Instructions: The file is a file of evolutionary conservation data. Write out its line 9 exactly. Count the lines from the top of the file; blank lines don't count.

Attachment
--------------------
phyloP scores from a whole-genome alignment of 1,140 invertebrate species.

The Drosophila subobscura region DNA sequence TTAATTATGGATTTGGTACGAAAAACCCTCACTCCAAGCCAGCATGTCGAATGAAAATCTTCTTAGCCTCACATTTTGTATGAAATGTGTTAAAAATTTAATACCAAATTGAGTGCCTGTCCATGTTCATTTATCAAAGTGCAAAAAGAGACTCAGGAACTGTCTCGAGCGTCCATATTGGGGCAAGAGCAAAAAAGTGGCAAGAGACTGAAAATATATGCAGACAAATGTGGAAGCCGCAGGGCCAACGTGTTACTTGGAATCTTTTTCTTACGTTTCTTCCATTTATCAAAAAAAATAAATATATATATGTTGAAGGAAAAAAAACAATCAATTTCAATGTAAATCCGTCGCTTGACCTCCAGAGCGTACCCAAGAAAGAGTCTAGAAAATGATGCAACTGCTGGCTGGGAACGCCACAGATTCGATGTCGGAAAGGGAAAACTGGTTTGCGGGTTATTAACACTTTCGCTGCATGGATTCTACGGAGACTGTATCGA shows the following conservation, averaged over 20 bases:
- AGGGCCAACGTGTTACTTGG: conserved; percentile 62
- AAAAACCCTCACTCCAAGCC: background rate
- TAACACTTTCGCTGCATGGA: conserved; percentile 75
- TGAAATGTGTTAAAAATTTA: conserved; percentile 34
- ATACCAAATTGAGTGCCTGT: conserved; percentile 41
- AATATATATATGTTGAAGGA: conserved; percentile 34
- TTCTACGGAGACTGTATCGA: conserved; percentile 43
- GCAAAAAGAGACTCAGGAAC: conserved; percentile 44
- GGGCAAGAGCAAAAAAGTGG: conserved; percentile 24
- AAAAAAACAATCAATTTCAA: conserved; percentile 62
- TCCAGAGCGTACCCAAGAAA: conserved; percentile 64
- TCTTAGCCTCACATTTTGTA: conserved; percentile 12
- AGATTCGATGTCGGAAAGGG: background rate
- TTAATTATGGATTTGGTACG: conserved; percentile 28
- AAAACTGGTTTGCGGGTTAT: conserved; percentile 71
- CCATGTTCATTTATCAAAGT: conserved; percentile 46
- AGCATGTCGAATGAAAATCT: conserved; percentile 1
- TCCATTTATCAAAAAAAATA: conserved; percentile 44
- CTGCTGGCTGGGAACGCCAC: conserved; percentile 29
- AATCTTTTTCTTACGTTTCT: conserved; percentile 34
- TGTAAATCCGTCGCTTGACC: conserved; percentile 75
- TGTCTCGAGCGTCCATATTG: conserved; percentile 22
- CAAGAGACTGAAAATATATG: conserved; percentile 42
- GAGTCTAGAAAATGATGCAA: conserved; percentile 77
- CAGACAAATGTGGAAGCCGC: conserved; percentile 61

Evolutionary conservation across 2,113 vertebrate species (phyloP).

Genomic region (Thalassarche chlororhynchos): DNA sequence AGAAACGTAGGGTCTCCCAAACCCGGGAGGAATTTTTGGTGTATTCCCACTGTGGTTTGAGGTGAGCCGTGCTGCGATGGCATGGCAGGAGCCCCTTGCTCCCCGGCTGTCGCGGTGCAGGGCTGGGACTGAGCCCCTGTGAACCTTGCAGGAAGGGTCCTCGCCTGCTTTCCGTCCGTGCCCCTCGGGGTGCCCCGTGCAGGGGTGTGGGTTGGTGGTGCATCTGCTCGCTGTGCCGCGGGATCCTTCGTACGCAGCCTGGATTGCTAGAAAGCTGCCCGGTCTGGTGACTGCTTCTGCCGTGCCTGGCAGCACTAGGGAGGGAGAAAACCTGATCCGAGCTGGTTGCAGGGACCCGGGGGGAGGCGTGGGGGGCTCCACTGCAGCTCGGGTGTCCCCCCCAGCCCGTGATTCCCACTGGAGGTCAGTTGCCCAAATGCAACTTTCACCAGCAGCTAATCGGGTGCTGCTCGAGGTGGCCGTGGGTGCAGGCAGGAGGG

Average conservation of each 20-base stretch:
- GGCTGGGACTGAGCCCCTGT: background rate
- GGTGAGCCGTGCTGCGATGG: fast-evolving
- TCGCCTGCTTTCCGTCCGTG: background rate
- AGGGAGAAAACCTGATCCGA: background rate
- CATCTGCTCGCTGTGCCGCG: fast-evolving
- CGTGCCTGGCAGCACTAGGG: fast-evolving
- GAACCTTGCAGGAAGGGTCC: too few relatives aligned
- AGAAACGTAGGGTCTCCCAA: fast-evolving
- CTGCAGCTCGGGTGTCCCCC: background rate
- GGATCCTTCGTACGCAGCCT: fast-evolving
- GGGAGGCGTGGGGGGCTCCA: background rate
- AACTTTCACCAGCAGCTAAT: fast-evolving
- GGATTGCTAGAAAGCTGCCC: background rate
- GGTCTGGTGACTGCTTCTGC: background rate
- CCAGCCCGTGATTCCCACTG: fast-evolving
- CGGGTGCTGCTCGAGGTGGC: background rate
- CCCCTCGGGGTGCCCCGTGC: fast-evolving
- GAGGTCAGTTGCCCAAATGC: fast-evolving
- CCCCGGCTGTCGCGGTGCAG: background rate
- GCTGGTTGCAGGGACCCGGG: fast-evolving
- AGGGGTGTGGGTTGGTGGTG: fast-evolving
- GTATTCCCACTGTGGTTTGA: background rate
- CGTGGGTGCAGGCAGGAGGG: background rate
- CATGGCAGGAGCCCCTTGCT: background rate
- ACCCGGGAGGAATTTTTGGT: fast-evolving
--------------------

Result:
- TTCTACGGAGACTGTATCGA: conserved; percentile 43